But the playwright has also written himself into somewhat of a corner. How, as an author, do you provide the audience with the necessary background information they need to know if your primary character refuses to talk about his past? And there's no character in the story who can help fill in those missing blanks? So with "Superior Donuts," Letts opts to mix elements of a memory play into the flow of the story, during which Arthur steps out of the action and wistfully recalls important elements of his past. Such intrusions - especially its first occurrence - can be somewhat jarring. Expert transitions, though, by Sanville and lighting designer Dana White keep the disruptions in storytelling styles from distracting from the overall enjoyment of the production.
And there is much to enjoy and savor here.
In recent interviews, director Sanville has said that upon reading the script, his first thought for the role of Arthur was Mantooth, who played Los Angeles County Fire Department paramedic Johnny Gage in the long-running 1970s NBC medical drama, "Emergency!". (The two had worked together in 2003 when The Purple Rose took its production of "Rain Dance" to Broadway.) Although the reason many not have been obvious to most of us, Sanville's instincts are usually spot on - and that's certainly the case with Mantooth's performance.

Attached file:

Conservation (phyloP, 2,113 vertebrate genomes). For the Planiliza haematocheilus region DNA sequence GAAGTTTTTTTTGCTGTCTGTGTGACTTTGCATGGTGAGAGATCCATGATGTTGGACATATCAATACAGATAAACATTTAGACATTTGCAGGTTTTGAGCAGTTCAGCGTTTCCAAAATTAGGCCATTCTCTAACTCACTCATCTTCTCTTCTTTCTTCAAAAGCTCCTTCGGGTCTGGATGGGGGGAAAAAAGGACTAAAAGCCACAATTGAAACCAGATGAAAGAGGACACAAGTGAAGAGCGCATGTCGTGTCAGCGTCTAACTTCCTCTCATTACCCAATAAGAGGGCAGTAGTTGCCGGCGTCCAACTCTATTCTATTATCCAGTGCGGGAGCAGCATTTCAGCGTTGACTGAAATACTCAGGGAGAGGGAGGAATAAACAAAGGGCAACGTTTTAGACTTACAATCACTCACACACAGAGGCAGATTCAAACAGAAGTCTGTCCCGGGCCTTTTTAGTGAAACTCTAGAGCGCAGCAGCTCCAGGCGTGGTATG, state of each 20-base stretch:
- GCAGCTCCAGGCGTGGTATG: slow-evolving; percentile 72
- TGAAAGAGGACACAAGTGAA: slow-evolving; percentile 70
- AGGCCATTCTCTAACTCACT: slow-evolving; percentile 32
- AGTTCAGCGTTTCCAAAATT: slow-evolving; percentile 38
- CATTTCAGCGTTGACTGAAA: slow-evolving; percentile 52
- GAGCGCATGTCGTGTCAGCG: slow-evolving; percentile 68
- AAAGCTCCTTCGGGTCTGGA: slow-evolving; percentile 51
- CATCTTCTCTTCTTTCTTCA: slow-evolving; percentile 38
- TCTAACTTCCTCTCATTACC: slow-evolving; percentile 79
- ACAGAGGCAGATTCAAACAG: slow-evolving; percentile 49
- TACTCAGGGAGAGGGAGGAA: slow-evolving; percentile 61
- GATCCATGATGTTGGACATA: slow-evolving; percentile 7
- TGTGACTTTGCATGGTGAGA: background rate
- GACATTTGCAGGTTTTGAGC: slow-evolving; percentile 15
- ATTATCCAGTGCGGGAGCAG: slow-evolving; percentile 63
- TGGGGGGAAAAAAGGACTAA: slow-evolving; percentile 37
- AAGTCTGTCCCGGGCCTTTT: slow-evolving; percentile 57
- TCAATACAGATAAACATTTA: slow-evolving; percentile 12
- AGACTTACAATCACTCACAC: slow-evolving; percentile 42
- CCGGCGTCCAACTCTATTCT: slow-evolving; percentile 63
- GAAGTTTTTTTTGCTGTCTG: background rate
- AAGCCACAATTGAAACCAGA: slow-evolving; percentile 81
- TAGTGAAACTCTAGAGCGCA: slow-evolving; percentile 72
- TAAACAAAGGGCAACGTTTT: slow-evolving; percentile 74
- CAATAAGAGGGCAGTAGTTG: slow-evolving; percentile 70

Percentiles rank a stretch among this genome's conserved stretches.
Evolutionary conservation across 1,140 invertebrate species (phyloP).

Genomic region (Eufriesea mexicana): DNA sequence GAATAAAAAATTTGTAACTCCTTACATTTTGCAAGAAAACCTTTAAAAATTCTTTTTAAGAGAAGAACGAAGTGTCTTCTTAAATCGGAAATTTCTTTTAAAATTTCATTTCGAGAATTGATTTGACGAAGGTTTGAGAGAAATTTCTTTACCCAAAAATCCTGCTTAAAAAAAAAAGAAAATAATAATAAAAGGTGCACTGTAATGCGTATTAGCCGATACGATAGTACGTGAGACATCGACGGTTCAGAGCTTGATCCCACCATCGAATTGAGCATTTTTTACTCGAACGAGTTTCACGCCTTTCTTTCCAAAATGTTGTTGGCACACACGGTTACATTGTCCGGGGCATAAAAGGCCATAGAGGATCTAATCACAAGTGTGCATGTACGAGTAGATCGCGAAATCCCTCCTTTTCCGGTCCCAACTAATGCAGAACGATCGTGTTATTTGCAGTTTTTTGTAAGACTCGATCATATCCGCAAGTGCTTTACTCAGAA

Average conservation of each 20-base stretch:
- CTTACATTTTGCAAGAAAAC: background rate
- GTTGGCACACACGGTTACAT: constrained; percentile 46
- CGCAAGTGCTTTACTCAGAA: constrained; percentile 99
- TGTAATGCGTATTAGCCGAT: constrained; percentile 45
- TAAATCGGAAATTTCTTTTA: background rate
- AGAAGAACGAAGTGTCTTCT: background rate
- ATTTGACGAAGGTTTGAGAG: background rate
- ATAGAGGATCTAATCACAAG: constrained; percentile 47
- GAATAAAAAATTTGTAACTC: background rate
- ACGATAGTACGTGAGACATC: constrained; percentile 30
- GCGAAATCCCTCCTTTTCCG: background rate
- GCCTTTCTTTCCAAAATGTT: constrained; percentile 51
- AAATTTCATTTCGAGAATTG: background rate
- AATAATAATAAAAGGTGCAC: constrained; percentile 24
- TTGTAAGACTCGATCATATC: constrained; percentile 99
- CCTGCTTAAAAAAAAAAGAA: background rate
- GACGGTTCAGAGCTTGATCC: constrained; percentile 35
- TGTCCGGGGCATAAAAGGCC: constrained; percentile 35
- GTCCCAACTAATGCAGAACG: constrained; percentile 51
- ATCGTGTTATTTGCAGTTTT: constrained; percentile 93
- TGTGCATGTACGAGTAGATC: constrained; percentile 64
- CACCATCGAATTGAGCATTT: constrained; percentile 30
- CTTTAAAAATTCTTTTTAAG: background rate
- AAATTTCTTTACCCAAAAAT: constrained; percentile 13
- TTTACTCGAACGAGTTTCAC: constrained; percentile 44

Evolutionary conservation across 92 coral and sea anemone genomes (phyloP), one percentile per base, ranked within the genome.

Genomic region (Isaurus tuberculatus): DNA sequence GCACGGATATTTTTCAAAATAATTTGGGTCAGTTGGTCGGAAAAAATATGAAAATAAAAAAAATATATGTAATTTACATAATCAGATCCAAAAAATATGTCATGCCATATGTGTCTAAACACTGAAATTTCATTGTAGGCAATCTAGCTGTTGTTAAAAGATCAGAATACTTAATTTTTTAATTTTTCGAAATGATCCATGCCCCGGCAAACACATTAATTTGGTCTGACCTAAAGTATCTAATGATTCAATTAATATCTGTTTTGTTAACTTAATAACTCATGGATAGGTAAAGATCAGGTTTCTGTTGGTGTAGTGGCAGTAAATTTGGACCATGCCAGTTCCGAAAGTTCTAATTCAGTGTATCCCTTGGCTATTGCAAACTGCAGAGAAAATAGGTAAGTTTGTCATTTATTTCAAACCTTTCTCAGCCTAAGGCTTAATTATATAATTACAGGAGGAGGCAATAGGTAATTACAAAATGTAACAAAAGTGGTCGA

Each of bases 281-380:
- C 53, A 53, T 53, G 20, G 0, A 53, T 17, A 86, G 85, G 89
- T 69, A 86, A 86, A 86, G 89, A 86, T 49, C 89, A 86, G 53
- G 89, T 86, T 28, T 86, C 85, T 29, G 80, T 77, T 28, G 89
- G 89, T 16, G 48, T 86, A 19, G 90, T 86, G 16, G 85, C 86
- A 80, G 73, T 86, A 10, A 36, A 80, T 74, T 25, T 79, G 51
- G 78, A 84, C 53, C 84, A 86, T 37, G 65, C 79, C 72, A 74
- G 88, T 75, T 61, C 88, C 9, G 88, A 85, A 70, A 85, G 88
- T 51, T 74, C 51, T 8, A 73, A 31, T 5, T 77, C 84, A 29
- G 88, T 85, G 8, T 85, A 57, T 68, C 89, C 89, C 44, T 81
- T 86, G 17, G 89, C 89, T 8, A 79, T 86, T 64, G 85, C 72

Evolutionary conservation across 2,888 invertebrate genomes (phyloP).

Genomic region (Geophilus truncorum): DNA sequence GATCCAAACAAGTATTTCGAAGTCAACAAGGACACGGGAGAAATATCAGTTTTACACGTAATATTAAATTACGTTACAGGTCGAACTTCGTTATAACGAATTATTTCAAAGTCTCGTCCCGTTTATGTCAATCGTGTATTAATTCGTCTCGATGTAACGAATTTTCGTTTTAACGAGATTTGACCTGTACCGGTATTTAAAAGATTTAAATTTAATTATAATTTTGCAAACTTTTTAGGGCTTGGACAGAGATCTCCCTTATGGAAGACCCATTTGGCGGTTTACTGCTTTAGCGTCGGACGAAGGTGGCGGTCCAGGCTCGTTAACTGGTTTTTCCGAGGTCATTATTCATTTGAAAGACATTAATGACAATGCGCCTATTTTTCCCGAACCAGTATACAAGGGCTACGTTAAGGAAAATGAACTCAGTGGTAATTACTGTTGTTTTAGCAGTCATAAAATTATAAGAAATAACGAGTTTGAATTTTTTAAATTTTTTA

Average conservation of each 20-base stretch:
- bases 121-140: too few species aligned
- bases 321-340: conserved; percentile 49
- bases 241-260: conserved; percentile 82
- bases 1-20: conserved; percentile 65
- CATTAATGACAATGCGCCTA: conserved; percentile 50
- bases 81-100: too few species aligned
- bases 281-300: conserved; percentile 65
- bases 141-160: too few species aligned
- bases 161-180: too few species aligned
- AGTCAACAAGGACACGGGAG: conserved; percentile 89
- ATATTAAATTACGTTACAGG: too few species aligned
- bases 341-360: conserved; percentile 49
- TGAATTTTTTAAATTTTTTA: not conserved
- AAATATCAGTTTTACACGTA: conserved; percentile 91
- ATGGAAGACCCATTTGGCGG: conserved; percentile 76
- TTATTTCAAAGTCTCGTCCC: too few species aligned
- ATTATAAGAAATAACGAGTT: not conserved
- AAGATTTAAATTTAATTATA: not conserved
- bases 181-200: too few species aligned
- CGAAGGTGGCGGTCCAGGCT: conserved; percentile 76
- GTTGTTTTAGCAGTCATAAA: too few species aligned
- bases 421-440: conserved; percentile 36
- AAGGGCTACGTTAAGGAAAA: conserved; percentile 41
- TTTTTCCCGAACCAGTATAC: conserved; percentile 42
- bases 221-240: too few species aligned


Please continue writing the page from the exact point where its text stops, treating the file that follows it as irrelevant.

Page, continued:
As written, Arthur is a 1960s' hippy and draft evader who feels a responsibility to keep the family business operating long after the death of his parents. Comfortable in hole-filled jeans and a period-defining pony tail, his life has been filled with indecision, quiet regret and "friends" he's kept at arms length. In Mantooth's expert hands, he's a fully realized character that is beautifully underplayed for maximum impact. With little more than an almost-too-quiet line delivery and a haunting, beaten-down expression and posture, much about Arthur is vividly conveyed, leaving the audience little choice but to share his pain.
In stark contrast is the bombastic Marable, who storms into the donut shop and never loses steam. That's particularly true of the show's final and quieter moments - which I won't reveal here - during which his tight focus and carefully crafted facial expressions reveal everything we need to know about what's going through his head at that specific moment.
And in those concluding minutes, Mantooth and Marable serve the most emotional and satisfying experience of the evening, which resulted in plenty of sniffling heard throughout the audience on opening night.